JAN. 17, 2017
We’ve all been hit with the monotony of life. The constant repetitive motions that we go through, and how, at times, we feel lost in the game and want to break the rhythm. We wake up every morning, just to lie back down to bed each night. We pick up our fork just to bring it back down to the plate for more. We fill up our car with gas, just to watch the needle fall back down again. From the surface this 1 dimensional up-and-down seems to hold no meaning.
At some point in High School Math or Physics we learn the translation of 1 dimensional linear movement to 2 dimensions. As you turn the frame on the point moving up and down you see the greater depth to the movement. Most often it is a circle or ellipse, and that point now moves clock, or counter-clockwise, around and around. What, moments before, seemed so monotonous, has rounded a corner creating rotation and gravity and depth.
Much of our life too has this depth beyond the linear ups and downs. Our feet moving round and round on the pedals, taking us up and over and across the streets, hills and mountains. Our legs pressing down on the earth and up on our bodies to move us up the rocks. Our arms reaching forward and back to catch the stroke and pull through propelling us down the rapids. Every moment of every day we make so many repetitive motions. Some small and some larger, and all seemingly monotonous on the surface, yet filled with meaning and drive, fueled by our needs wishes and desires.
And in those moments when you are down, it can be hard to see where you were when you were up. It can be hard to see the other dimensions to why we keep up the motions day after day. But I like to focus on what drives me and look beyond the linear tracks I have to take up and down, or side to side. I change the frame and decide what I want my day or week or life to rotate around.
Marlin Sill, Hante Director
DEC. 6, 2016
To My Beloved Eagle’s Nest Adventurers,
The fact that you’re beginning to read these words already says a lot about you. By being a student at The Outdoor Academy or a camper at Eagle’s Nest, you’ve already proven that you have a desire to step out of your comfort zone and leave behind day-to-day luxuries such as Snapchat stories, Netflix marathons with your cat, and microwavable ramen for an opportunity to explore the wilderness with a handful of people you’ve never met before. This isn’t an easy thing to do. It takes a lot to sacrifice the comforts of our lives in exchange for an experience we know almost nothing about before we commit to it. However, that’s the very thing that keeps me coming back to Eagle’s Nest every year; the excitement of living in the moment and never knowing what to expect next.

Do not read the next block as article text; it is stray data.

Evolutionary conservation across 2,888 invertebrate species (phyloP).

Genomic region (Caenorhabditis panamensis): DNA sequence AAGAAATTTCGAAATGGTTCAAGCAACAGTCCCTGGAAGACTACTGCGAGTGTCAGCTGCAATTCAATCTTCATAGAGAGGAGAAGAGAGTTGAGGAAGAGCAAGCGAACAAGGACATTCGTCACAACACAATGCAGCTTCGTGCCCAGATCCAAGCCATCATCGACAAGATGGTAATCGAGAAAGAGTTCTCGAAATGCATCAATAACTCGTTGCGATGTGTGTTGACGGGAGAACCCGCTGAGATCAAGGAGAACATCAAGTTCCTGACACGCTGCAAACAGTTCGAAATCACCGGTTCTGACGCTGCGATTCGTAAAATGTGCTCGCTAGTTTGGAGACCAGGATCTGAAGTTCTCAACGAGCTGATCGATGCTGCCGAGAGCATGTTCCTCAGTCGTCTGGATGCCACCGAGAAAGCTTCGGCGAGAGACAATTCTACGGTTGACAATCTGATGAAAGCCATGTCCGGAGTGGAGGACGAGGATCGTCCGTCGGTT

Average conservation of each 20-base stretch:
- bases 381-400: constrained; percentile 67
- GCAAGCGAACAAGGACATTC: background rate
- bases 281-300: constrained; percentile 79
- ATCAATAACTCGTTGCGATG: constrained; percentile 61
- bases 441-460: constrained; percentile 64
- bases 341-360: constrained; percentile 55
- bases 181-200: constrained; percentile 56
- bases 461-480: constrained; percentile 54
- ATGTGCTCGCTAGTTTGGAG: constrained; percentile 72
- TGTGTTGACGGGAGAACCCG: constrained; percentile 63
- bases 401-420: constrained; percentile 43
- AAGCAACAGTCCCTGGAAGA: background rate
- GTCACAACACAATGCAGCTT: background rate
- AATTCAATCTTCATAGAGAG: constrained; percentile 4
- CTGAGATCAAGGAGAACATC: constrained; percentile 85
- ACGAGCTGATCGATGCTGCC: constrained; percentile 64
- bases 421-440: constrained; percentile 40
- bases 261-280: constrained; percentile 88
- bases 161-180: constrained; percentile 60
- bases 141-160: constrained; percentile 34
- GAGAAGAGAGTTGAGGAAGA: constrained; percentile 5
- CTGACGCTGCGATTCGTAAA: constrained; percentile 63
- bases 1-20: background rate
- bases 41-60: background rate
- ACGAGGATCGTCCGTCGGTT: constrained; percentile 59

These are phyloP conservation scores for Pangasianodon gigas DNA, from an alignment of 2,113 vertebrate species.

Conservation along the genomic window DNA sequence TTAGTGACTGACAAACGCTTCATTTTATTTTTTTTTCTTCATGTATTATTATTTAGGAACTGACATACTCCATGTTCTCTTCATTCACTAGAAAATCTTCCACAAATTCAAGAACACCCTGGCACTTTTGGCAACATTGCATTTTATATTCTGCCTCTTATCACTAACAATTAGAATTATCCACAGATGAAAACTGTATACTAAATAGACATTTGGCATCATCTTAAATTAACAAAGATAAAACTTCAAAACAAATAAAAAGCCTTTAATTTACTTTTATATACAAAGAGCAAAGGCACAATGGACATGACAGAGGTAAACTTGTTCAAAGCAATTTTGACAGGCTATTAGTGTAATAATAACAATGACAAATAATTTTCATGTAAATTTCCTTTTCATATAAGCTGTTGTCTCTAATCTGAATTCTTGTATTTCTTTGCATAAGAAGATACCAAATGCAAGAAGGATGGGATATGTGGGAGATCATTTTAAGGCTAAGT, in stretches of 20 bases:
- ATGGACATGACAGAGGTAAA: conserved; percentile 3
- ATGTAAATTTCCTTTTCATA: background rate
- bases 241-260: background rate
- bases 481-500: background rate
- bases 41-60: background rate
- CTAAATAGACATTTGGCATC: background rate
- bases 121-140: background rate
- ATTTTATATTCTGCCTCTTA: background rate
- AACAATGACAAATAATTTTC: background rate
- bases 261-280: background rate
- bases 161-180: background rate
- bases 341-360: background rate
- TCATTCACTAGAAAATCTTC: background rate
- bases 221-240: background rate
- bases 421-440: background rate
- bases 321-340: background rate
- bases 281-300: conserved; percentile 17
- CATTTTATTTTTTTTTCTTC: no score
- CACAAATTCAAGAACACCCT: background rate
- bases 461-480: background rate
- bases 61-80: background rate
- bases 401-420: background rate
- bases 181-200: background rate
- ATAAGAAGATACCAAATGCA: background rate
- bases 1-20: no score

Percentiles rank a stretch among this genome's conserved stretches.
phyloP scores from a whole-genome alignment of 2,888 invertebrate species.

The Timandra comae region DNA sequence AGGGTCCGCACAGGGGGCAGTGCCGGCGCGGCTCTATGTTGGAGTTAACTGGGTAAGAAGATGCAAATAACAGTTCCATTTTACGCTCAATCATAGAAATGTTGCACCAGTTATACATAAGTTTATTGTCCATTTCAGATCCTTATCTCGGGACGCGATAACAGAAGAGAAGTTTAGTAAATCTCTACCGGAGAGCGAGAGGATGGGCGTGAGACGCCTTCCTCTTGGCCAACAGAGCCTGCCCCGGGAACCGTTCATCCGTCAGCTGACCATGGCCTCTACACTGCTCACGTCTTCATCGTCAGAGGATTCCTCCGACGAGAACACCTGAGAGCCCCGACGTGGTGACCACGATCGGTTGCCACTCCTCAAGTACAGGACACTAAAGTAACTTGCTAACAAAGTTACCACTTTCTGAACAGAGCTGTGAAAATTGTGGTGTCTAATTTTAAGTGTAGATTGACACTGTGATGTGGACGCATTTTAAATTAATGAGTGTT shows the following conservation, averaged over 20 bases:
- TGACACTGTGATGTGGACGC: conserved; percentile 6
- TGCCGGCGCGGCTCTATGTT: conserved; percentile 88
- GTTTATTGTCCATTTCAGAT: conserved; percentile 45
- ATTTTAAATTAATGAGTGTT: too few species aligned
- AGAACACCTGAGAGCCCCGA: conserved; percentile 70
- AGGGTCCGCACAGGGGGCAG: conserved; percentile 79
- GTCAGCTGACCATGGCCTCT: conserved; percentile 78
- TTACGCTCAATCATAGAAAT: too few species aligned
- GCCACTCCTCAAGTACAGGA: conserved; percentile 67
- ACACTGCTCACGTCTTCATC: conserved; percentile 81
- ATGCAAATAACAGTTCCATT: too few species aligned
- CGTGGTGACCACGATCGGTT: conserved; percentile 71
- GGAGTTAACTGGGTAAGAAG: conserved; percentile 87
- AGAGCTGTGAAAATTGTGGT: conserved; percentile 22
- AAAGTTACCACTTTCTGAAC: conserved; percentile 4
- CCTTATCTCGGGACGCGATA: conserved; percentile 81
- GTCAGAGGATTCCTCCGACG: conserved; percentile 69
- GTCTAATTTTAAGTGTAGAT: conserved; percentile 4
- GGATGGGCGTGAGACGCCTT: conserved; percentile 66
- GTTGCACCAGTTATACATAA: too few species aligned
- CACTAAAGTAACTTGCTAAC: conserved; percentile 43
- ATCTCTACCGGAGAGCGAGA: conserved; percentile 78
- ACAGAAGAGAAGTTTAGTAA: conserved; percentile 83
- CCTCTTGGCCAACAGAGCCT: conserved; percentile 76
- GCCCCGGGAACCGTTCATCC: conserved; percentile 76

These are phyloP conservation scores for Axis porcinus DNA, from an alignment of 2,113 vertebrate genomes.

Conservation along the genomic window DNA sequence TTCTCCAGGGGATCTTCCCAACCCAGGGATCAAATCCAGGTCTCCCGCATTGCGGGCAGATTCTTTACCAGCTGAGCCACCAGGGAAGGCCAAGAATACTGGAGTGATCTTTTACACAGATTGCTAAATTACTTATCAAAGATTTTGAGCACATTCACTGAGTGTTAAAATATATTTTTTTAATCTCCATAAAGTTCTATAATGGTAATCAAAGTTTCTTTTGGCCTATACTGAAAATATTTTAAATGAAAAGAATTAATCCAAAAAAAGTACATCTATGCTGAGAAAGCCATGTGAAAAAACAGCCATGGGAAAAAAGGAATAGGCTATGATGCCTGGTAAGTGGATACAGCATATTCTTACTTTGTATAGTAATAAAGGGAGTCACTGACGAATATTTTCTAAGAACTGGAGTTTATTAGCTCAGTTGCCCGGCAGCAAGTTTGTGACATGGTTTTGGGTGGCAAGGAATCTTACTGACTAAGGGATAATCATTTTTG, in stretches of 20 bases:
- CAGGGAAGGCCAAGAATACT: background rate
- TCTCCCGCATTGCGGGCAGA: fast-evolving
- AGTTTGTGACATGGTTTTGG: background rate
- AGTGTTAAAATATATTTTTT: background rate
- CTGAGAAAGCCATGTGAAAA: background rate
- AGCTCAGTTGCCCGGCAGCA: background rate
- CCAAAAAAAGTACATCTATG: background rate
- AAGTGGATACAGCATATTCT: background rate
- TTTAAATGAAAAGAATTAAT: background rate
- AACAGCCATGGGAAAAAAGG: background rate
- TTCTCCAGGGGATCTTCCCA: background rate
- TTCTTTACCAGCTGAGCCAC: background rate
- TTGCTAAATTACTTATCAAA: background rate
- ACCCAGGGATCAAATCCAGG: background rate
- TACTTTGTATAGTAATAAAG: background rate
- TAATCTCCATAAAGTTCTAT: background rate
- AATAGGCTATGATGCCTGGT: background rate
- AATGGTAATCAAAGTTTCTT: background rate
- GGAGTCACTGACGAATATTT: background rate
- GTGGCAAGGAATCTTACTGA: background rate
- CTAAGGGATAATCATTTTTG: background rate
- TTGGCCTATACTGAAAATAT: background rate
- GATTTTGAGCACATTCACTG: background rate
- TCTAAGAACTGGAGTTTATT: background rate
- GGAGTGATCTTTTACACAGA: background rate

I’ve been fortunate enough to have participated in three Hante’s, all of which were completely different. However, they’re kind of set up that way. Much like every year at camp, or every semester of OA, each Hante has a completely different culture that springs forth as a result of the personality and energy that each member brings to the group. Over the course of three weeks, this culture becomes more defined with each and every day as the members of the Hante become closer, more comfortable expressing themselves, and less afraid to take risks. This culture and closeness also forms from the challenges that a group faces together. Nothing makes you closer to someone than hiking up a mountain in the rain, while you both carry heavy packs, and nothing feels more gratifying than getting to the top of that mountain and seeing the gorgeous view that you worked so hard to get to see with the same people you struggled to the top of the mountain with.